Have you ever had a class that just doesn’t understand how to rotate when doing PE fitness stations? You say “rotate”, and it’s like you kicked an ant pile with kids scattering everywhere. I laughed when I typed that line, but this is a frustration that is real to us PE teachers.
I have often counseled or mentored other Physical Education teachers who have said, “They just can’t do stations.” I didn’t come across this problem until after a few years into my teaching career. I couldn’t figure out why this particular kindergarten class couldn’t rotate correctly anytime we did stations. In years past I never had a struggle, I broke down the directions and got their attention before rotating. I even had students point to their new station and say, “Ready, go!” Still, it was like kicking that ant pile and then off they went mixing up their perfectly placed groups. After several failed attempts, I realized I needed to come up with an alternative way to do stations. I love stations way too much to let it go and not do them with all my students.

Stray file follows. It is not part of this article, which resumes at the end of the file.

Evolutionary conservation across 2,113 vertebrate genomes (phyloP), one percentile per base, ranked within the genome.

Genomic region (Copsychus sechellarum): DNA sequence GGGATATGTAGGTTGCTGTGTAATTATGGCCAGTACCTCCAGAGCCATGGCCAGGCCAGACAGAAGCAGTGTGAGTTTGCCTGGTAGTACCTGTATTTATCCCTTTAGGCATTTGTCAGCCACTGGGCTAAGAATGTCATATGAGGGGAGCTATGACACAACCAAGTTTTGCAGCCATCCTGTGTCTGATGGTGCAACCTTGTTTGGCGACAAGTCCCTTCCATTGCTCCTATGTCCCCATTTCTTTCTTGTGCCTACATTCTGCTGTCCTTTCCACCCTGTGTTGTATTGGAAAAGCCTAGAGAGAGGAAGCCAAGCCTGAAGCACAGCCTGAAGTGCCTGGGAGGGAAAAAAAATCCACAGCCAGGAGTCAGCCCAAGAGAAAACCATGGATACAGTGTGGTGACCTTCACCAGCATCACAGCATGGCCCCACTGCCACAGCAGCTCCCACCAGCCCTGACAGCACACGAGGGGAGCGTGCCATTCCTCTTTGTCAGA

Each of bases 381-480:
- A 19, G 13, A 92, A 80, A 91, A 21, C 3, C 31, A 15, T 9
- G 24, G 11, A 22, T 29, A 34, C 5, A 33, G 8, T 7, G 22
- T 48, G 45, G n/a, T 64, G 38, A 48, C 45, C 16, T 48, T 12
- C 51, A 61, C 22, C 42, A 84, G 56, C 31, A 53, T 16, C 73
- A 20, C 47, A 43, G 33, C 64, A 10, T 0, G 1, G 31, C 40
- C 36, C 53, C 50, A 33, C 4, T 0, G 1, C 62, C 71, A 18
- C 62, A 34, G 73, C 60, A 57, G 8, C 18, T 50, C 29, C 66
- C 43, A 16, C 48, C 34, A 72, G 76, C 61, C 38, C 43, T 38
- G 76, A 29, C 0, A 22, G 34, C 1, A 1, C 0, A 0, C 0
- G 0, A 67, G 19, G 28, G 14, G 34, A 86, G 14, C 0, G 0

Traditional Station Rotations
The traditional way to rotate through stations is in a counter clockwise or clockwise circular movement. Simple, right? Stay with your group! (I even dressed my kindergartners in color-coded jerseys once, “RED rotate with RED”. Failed again. At least it was easy to spot where students were supposed to go.) Below are two not so traditional ways to rotate your PE stations. To better understand the two, you need to know that my students are assigned a squad letter and number at the beginning of the year that correlate to a grid arrangement/seating chart. We go to these spots every time we begin and end class, so students are very familiar with the other students they sit behind and who is to the left and right of them.
Station Rotations for PE
1. Straight Lines
Keeping in their squad lines, students rotate forward one space. Each piece of equipment for the stations is placed on A1, A2, A3, etc. On the stop signal, students reset equipment even with letter and number and rotate forward one spot. Front spots then rotate to the back.
Keeping in their same number line students rotate one spot over. Each piece of equipment for the stations is placed on the same number of each squad letter. For example: A8, B8, C8, etc.
What tips or ideas do you have for helping elementary students rotate through stations?